For a decade or so between the mid-1990s and mid-2000s, there were a whole bunch of basketball players drafted to the NBA without any college experience. Before and since that period it has been pretty uncommon for players to not bother with college basketball and head straight to the NBA.
Players often back themselves to do well in the big leagues, but for every success story, some players struggled. We’re looking at the ups and downs of skipping college and heading straight into the NBA. These are the players who either sunk or swam.
Tracy McGrady was one of the first real success stories of players who went right into the NBA after high school. The shooting guard was drafted by Toronto in 1997 after being named the High School Player of the Year. He was the ninth overall pick and was taking a huge risk by skipping out on college, but it all worked out for McGrady.
The 6ft 8 shooting guard took a few years to get into his stride, but once he did, he was a force to be reckoned with. After trading to Orlando McGrady found his peak and in the 2002-03 season, he had a career-high 32.1 ppg ratio. In 2017, McGrady was inducted into the Hall of Fame after a career that saw him named a seven-time All-Star.
It seemed as though Darius Miles had it all back in the early 2000s. He was drafted right out of high school by the LA Clippers, who took him as the third overall pick in 2000. Hopes were high for Miles, and by the looks of it, he had all the tools he would need to succeed in the NBA. Miles was athletic, could shoot, and was looking like he’d be a heavy scorer.
The young star had also captured the imagination of Hollywood and found himself in movies such as The Perfect Score and Van Wilder. Perhaps the fame and attention got to his head because Miles didn’t prove to be a worthy 3rd overall pick for the Clippers. By the end of the decade, Miles had limped out of the NBA after starting just 190 regular season games.
There aren’t many better success stories when it comes to joining the NBA right out of high school than Kobe Bryant. The Black Mamba is one of the most outstanding players to ever feature in the league, and his five NBA championships prove how good he was. Bryant entered the league in 1996 and even had an epic on-court battle with the living legend Michael Jordan.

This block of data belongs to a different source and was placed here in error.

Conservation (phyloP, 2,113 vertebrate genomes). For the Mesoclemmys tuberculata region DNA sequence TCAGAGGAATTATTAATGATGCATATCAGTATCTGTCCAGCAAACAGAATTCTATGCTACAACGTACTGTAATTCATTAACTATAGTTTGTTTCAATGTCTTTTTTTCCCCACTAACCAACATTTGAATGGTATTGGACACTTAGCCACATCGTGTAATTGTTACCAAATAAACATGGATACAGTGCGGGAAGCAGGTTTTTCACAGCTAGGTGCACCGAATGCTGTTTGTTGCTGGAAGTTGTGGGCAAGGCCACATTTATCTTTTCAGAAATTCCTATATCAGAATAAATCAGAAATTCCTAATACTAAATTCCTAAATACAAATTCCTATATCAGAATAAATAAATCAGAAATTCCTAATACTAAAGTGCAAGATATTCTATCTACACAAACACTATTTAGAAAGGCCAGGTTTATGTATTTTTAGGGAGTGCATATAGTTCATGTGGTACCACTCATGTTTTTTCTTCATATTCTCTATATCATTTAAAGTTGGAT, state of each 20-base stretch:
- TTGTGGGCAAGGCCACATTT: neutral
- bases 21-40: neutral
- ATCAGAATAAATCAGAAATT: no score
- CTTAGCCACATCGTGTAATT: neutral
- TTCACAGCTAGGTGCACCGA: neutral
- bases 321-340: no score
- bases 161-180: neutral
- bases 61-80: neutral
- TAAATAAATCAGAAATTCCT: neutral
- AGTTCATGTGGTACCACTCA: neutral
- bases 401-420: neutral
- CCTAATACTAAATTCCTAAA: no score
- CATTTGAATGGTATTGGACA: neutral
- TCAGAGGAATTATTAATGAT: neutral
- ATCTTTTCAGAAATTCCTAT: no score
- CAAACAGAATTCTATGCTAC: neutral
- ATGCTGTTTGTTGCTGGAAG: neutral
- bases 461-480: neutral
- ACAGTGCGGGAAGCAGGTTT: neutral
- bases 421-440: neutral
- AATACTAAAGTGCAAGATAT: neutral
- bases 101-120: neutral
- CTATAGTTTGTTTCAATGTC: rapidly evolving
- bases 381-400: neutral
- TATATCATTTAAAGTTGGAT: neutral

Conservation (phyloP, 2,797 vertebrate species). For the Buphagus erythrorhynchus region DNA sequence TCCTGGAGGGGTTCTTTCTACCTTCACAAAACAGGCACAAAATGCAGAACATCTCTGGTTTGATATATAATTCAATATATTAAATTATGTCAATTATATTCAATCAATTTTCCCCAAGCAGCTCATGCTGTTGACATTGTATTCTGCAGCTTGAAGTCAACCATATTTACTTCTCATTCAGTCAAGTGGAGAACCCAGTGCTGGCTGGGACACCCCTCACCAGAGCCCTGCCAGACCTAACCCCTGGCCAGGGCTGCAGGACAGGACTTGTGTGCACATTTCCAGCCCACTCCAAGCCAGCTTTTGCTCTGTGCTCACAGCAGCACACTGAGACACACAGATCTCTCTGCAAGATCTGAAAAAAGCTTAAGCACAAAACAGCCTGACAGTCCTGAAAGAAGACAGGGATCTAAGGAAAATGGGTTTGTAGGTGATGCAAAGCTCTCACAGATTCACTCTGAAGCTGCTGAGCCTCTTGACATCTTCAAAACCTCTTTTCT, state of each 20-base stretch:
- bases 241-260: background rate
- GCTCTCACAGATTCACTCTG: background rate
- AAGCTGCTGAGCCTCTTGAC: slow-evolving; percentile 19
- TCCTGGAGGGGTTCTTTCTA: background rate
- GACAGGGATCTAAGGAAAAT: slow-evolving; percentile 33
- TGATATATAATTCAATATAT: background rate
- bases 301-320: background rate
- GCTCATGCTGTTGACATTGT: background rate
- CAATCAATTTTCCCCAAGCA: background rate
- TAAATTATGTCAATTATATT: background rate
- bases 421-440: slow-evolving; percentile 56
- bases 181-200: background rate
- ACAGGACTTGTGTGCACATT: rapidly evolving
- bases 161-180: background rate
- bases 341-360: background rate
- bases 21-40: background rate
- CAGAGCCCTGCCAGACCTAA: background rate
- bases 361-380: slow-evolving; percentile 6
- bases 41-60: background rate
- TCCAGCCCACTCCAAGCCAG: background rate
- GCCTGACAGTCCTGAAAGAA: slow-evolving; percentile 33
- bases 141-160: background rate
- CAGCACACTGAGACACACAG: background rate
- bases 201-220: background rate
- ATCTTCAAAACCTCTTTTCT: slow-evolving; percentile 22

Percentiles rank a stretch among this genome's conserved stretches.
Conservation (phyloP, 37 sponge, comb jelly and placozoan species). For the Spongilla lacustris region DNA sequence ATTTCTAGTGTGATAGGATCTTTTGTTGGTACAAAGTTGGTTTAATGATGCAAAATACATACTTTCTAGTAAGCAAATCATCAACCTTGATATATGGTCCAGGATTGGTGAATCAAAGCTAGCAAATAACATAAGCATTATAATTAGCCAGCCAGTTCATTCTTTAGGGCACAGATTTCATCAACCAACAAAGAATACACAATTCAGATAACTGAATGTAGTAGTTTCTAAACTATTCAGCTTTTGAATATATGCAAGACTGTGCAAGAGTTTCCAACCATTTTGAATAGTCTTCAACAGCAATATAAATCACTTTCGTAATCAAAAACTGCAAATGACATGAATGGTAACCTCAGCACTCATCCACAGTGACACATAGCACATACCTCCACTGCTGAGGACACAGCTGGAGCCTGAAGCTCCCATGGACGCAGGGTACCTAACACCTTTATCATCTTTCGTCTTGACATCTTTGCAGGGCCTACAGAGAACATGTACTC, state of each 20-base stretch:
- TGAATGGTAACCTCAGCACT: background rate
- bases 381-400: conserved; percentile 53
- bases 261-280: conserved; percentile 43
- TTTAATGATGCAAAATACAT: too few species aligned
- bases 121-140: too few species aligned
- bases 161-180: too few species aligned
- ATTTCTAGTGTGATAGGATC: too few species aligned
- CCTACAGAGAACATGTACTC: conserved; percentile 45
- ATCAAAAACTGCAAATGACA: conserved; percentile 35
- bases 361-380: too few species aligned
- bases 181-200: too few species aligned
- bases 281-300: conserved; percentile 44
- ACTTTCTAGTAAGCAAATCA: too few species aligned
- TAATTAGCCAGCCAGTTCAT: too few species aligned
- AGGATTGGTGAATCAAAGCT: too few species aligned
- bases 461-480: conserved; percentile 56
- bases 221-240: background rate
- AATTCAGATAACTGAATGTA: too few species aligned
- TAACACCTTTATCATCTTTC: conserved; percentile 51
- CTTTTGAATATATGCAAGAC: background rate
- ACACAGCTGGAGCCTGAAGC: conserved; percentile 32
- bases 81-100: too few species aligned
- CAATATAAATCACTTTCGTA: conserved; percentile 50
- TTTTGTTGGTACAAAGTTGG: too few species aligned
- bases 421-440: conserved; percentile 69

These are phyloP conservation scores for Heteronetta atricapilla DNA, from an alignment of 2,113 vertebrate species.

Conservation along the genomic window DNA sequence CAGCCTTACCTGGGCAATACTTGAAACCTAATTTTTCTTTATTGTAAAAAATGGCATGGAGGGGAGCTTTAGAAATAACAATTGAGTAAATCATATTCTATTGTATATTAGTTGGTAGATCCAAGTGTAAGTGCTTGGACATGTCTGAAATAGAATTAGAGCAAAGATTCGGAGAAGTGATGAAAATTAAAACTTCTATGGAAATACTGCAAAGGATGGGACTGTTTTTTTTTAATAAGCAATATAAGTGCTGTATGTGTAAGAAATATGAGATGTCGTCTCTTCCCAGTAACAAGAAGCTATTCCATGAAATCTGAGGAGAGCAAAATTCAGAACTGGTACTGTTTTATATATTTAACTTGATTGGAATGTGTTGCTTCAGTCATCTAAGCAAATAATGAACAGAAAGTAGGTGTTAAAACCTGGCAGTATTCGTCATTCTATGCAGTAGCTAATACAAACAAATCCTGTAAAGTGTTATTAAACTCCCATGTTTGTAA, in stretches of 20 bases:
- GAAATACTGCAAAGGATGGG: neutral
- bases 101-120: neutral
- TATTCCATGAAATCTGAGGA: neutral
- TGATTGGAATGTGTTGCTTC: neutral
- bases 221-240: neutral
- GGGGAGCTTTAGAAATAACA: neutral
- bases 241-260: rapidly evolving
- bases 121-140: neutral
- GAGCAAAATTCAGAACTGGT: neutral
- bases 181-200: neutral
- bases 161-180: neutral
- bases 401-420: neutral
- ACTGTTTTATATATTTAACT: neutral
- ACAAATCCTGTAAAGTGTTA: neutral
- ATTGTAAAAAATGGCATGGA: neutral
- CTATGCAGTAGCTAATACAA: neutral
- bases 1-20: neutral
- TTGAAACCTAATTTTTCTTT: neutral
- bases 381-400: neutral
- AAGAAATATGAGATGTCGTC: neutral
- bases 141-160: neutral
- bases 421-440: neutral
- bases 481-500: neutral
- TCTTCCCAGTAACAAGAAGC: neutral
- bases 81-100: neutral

He is a Lakers legend and is third on the all-time points list, though LeBron James might overtake him in the coming years. The gamble definitely paid off for the Lakers who got themselves a franchise player in Kobe. Kobe wasn’t thrown in at the deep end when he was drafted to the Lakers, and after several years of coaching, he made a huge impact.
Knowing whether a young player is going to come good or not is like a dark art, and some scouts get it horribly wrong with some players. Without seeing them play at a more mature level, it’s hard to know what a young basketballer will develop into, and this was the case for Jonathan Bender.
Bender was snapped up by the Pacers in 1999, but he struggled to find a role in their roster before a knee injury cut his career short. The power forward was just 25 years old when he suffered his injury which ruled him out for several seasons, effectively ending his career.
LeBron James really is the best high school player to ever come into the NBA. He was the number one overall pick back in 2003 and was drafted to his hometown franchise in the Cavaliers. While many young players are given time to adjust to the physical nature of the NBA, James was thrown right in and played 79 games in his first season.
He was an instant phenomenon, and James has gone on to put himself in the conversation for the greatest player of all time. He has won three NBA championships, including an inspirational individual season to bring glory to the Cavaliers. James finds himself fourth on the all-time points list and has Kobe in his sights for a top three place.
There is no doubt that Satnam Singh is a talented basketball player, but it might have surprised a few when he became India’s first NBA player. He was drafted to the Dallas Mavericks in 2015, but the only NBA action he ever got to see was in the Summer Leagues.
His first season was spent in the D-League, and he only managed to average 2 points and 2 rebounds per game. With height and time on his side, Singh may yet develop into an NBA-worthy player, but it looks like the risk didn’t pay off for the Mavericks.
There are risks when drafting high school players to the NBA. They might not develop how franchises want them to, but if they do, they can go on to be some of the most impressive players the league will ever see. Things worked out for players like LeBron and Kobe, but there is no guarantee that skipping crucial development at college will work out for the best.